As State Minister for Higher Education John Chrysostom Muyingo said at the weekend, sex education needs to be drawn out of hiding and given to children. And while the minister seemed to be worried about students indulging in homosexuality and lesbianism, there are many other concerns and consequences when children are not given a sound education on sex.
Although this lack of knowledge is not the sole reason that teenagers find themselves in an unwanted situation, it contributes to the fact. To this day, some students believe that you cannot get pregnant the first time you have sex. Others believe that as long as they are circumcised, they will not get infected with HIV.
Children are being exposed to sex or sexual innuendo everywhere. This happens with the programmes on TV even during the day and early hours of the evening when one would expect the stations to limit indecent materials. They are also exposed to it on radio and online. Children have smartphones fully loaded with the Internet. Their not so privileged counterparts in the rural areas might not have such gadgets but they too are exposed.
Young men often seduce underage girls promising them money and telling them nothing will go wrong. But it does, many times. In a story Daily Monitor published in 2013, the Uganda Bureau of Statistics stated that one in every four teenage girls between 15 and 19 was found pregnant. Also, the Population Secretariat indicated that of the 1.2 million pregnancies recorded in Uganda annually, 25 per cent of those were teenage pregnancies.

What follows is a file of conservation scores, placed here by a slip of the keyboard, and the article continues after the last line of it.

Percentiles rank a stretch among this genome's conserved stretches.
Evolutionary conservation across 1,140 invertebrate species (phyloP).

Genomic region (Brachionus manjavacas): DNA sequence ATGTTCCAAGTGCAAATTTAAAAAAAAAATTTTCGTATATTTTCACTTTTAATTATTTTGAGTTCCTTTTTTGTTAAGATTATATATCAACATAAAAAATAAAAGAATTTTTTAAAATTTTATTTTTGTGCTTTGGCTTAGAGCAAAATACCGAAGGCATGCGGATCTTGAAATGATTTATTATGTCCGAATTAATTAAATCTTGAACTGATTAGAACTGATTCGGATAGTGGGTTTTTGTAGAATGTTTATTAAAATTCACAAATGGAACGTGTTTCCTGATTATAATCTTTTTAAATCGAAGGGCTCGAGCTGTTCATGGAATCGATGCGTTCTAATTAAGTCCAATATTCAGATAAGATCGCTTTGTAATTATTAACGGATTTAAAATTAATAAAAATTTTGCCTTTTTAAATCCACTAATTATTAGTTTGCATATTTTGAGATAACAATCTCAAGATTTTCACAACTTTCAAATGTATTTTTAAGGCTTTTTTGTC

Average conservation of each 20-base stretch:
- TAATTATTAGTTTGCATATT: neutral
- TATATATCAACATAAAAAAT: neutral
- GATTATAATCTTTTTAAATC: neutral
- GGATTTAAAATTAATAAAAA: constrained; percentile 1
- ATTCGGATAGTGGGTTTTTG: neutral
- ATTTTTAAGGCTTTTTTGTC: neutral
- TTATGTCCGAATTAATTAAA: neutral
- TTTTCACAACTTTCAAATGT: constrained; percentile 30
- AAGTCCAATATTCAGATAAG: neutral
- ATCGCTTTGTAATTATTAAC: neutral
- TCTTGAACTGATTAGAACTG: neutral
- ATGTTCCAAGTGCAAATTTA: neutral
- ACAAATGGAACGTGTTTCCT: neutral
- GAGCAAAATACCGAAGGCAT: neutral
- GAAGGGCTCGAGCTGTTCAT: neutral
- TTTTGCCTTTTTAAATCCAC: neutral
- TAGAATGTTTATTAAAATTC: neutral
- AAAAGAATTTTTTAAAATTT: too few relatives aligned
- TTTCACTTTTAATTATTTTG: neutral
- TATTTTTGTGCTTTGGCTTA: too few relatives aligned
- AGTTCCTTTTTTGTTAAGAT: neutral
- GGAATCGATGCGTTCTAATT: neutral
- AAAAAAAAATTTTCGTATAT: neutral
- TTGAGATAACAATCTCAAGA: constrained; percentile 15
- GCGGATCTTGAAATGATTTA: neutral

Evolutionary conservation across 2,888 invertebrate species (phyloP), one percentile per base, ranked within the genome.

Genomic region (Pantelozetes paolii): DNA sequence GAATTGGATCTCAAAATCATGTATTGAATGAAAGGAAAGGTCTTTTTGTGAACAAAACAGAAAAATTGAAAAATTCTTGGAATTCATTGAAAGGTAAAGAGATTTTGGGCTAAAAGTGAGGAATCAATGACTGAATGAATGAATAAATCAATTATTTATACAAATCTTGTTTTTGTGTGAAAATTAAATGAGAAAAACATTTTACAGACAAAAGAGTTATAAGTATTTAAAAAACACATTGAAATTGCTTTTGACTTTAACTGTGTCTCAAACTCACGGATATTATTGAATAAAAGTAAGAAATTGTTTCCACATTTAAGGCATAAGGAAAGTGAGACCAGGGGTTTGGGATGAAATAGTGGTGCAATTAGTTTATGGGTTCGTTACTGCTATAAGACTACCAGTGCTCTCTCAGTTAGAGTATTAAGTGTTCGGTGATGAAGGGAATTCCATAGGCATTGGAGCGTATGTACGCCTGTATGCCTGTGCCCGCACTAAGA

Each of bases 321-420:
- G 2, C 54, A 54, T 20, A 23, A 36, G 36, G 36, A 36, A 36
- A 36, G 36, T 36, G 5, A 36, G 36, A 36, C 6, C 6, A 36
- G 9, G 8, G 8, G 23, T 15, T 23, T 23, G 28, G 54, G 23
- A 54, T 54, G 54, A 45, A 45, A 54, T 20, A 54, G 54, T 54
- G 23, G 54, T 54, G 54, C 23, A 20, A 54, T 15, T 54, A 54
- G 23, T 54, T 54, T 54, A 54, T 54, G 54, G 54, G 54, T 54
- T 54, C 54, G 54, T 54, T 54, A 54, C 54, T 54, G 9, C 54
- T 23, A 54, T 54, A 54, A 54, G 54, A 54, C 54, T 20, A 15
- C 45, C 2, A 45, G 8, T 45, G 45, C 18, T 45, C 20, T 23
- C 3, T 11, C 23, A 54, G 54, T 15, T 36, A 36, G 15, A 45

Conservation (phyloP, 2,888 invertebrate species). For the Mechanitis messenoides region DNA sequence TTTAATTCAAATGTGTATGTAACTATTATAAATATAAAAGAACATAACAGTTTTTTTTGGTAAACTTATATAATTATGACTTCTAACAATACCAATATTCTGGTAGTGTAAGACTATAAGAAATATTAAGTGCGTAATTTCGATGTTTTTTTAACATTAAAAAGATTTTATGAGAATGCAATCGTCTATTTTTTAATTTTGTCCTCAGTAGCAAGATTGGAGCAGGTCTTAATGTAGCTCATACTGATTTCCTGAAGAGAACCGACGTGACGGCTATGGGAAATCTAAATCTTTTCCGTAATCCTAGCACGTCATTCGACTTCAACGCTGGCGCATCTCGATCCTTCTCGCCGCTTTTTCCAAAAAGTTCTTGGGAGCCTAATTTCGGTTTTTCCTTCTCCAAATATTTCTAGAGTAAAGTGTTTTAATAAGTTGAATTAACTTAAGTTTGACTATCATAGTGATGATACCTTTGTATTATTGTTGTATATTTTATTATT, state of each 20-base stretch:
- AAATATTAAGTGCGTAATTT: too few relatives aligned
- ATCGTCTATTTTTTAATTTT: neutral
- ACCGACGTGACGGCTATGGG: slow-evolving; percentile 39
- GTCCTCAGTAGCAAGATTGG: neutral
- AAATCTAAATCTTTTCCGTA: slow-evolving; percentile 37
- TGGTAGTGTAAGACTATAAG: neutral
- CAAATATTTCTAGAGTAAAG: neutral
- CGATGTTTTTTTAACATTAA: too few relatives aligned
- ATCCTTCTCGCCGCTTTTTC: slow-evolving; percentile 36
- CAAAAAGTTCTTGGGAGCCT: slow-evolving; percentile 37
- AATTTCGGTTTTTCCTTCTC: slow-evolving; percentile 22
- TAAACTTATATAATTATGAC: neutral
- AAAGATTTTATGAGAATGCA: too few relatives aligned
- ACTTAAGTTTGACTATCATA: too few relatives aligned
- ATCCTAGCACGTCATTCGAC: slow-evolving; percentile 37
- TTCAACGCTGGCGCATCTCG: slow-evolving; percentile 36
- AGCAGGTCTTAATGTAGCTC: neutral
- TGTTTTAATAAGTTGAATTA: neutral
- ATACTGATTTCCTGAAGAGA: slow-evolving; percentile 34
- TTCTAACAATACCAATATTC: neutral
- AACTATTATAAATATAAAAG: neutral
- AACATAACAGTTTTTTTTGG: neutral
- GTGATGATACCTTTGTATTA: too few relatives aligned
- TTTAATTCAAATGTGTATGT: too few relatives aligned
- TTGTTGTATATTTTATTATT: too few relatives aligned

Teenage pregnancies come with a host of problems. The girls are not ready to be mothers, both physically and emotionally. For many, there are no finances to take care of themselves and their babies once they are born. Others are too ashamed to be seen pregnant so they avoid going for antenatal services, which is dangerous. Some resort to abortion which may lead to death. Teenage boys become fathers too early; many of them are unable to support their girlfriends through the pregnancy. Others might get infected with HIV.
It goes without saying that for these consequences to be dealt with, the young population must be educated about sex. They must be given age-appropriate information right from a young age because the exposure starts early nowadays.
Mr Muyingo, in his speech on Saturday at Seeta High School, said the Education ministry was expected to unveil a strategy that would involve parents to provide sex education. This should be done sooner than later, or the worrying trends will continue.
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